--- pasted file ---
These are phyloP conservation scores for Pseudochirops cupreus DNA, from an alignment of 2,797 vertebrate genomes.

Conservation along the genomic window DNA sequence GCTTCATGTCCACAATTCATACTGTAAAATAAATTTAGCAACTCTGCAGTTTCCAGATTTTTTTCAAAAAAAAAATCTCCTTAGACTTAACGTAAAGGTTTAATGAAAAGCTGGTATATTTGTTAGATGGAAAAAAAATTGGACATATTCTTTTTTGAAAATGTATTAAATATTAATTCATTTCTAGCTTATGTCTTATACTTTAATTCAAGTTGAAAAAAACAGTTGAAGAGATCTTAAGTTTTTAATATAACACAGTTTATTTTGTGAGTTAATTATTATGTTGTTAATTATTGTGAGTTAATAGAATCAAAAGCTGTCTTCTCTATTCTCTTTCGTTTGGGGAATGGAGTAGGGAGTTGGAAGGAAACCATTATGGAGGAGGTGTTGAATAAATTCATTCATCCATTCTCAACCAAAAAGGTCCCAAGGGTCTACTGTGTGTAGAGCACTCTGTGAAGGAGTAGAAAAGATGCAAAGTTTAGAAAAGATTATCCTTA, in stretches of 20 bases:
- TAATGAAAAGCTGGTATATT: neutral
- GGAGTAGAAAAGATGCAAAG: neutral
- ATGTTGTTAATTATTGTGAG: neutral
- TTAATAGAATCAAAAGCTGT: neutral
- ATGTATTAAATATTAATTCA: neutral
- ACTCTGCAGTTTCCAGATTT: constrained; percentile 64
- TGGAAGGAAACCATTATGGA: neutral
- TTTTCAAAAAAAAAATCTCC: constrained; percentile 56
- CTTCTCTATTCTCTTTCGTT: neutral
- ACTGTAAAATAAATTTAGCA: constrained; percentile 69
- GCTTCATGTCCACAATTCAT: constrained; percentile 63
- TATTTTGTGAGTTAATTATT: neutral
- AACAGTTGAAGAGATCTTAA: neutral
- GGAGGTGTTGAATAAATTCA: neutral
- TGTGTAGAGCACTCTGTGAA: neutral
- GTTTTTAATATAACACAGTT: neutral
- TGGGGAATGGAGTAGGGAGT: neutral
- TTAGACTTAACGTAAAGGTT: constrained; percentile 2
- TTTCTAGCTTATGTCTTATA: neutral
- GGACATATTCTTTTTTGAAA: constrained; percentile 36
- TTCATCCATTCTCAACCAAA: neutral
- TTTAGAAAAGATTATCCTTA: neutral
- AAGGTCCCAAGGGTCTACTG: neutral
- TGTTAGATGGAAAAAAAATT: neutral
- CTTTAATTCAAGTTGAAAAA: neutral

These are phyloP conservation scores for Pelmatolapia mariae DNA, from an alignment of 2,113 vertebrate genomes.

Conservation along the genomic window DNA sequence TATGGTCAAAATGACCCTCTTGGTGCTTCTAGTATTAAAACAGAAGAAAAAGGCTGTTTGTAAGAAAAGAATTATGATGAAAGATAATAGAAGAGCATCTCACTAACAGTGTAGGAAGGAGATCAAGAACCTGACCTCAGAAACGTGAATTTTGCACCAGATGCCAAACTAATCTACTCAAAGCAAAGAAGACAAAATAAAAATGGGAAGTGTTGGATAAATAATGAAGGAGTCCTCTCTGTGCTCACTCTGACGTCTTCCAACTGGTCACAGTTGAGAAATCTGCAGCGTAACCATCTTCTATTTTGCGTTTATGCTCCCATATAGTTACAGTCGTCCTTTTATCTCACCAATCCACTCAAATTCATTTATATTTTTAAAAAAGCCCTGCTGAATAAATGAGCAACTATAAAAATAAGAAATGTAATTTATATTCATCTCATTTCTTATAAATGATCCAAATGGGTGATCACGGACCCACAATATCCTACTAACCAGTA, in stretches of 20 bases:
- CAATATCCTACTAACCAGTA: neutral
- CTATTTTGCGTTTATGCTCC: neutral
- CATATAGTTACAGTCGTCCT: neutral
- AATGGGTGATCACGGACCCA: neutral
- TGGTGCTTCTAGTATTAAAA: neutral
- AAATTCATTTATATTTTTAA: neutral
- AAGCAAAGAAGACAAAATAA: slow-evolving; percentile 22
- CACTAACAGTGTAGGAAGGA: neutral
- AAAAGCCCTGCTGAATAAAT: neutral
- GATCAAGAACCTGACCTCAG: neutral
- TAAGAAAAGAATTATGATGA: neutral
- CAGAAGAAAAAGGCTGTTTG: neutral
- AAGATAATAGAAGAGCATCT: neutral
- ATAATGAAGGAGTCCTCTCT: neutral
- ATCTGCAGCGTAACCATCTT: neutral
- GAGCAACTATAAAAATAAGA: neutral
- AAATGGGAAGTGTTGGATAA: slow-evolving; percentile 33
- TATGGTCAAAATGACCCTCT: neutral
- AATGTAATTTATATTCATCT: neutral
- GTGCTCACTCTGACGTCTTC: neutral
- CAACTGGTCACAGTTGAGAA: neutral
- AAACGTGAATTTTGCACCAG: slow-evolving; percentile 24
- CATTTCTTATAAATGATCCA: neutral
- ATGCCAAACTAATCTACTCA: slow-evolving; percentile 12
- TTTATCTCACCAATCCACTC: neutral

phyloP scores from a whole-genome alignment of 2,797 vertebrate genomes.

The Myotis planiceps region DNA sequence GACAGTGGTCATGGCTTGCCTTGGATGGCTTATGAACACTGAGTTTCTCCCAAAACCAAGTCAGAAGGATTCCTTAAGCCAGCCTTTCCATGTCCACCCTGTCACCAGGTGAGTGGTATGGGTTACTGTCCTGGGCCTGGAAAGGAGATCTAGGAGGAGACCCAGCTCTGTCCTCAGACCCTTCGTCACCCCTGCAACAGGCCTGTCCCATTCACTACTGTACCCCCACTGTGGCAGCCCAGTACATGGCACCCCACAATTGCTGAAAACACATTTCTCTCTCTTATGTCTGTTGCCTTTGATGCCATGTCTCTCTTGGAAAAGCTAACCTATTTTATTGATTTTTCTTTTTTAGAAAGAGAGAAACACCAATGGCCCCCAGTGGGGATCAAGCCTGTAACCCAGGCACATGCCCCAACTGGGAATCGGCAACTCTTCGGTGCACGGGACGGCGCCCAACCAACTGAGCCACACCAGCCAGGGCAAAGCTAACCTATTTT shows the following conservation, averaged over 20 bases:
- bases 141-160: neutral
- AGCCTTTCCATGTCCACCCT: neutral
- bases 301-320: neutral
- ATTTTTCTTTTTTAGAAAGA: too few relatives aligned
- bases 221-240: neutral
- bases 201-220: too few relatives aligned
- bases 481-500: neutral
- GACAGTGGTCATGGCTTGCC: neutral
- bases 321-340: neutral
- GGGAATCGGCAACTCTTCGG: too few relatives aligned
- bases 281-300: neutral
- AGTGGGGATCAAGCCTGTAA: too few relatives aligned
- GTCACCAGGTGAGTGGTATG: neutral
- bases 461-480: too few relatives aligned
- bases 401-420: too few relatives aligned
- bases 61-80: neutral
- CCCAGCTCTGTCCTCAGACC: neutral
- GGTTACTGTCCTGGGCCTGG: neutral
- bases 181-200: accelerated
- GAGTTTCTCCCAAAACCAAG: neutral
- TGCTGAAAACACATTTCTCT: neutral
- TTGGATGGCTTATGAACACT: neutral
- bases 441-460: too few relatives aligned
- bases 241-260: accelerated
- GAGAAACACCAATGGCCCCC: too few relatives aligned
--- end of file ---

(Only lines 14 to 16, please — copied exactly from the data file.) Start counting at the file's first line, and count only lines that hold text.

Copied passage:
- TATTTTGTGAGTTAATTATT: neutral
- AACAGTTGAAGAGATCTTAA: neutral
- GGAGGTGTTGAATAAATTCA: neutral